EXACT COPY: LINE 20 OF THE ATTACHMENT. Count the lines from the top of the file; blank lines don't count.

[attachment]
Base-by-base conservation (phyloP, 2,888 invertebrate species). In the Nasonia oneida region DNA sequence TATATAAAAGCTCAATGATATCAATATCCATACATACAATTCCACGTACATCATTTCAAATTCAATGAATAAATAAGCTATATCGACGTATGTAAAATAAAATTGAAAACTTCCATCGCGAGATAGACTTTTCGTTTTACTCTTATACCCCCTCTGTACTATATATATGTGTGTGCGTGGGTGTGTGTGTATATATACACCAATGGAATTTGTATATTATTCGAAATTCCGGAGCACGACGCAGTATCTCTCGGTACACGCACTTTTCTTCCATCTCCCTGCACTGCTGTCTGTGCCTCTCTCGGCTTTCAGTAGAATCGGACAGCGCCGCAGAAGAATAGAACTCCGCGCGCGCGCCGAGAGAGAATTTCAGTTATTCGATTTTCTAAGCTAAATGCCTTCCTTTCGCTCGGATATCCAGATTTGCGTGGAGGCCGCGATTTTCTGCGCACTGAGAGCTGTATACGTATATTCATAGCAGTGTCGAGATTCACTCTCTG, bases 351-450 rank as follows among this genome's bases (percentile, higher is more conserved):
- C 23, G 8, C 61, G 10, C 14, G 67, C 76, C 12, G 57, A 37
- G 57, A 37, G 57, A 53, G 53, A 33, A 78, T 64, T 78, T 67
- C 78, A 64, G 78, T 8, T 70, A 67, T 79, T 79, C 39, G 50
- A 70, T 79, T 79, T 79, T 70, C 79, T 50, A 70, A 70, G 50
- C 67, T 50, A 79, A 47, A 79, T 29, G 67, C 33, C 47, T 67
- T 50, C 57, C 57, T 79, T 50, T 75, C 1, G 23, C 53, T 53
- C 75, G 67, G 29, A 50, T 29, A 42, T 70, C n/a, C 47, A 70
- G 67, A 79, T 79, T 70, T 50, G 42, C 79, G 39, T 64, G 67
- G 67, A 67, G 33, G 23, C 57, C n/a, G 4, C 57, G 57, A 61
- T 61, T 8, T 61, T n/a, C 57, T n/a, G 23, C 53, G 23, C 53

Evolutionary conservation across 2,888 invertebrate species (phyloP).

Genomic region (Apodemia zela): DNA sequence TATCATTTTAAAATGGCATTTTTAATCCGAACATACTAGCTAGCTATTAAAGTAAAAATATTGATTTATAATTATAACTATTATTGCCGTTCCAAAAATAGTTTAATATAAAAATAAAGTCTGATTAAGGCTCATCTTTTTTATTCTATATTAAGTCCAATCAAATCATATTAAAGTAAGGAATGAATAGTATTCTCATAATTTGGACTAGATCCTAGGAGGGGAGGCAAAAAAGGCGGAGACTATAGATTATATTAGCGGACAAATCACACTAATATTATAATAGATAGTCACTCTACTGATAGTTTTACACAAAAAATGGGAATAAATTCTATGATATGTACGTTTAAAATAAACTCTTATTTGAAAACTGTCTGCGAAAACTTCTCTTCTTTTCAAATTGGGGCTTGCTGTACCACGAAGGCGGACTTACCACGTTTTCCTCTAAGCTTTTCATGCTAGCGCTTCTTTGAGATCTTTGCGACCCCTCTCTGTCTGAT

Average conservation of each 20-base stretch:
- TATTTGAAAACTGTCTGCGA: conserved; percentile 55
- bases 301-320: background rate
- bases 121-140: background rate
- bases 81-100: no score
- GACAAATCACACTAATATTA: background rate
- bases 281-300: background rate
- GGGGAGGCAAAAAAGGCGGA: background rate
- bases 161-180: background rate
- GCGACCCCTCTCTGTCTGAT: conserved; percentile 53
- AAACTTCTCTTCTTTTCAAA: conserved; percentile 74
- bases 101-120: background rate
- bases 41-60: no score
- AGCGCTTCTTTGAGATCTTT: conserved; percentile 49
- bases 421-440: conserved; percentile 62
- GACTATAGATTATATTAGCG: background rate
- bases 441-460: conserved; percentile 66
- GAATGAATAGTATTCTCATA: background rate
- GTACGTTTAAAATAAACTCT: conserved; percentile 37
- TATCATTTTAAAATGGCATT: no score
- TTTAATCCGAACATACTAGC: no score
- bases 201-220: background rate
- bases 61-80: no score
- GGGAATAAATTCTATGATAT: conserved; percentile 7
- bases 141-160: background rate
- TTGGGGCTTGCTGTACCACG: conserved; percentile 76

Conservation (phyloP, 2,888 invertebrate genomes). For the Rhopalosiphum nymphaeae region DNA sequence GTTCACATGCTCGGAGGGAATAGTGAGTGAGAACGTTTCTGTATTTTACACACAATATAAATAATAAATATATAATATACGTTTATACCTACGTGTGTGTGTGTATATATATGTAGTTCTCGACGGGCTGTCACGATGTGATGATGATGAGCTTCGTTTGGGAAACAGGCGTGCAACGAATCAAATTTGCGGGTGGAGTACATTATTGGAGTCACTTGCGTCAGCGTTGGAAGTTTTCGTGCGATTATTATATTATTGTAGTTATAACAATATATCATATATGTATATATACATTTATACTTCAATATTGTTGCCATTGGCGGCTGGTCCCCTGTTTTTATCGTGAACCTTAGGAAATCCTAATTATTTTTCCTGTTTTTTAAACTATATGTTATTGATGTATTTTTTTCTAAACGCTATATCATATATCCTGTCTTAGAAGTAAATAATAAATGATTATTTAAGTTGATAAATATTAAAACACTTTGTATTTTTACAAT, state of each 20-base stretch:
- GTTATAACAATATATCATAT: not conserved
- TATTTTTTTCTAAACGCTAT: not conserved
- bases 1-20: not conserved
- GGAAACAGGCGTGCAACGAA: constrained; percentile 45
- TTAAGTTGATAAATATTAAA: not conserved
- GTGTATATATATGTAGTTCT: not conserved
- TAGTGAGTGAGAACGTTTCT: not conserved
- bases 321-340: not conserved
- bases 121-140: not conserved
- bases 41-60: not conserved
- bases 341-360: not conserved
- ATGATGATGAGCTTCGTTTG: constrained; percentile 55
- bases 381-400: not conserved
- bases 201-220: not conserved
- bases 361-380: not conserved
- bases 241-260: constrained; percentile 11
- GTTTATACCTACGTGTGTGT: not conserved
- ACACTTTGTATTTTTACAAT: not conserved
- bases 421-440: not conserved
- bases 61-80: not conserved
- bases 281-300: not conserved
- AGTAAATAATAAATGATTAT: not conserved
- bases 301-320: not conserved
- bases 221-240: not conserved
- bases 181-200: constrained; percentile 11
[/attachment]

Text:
- bases 281-300: background rate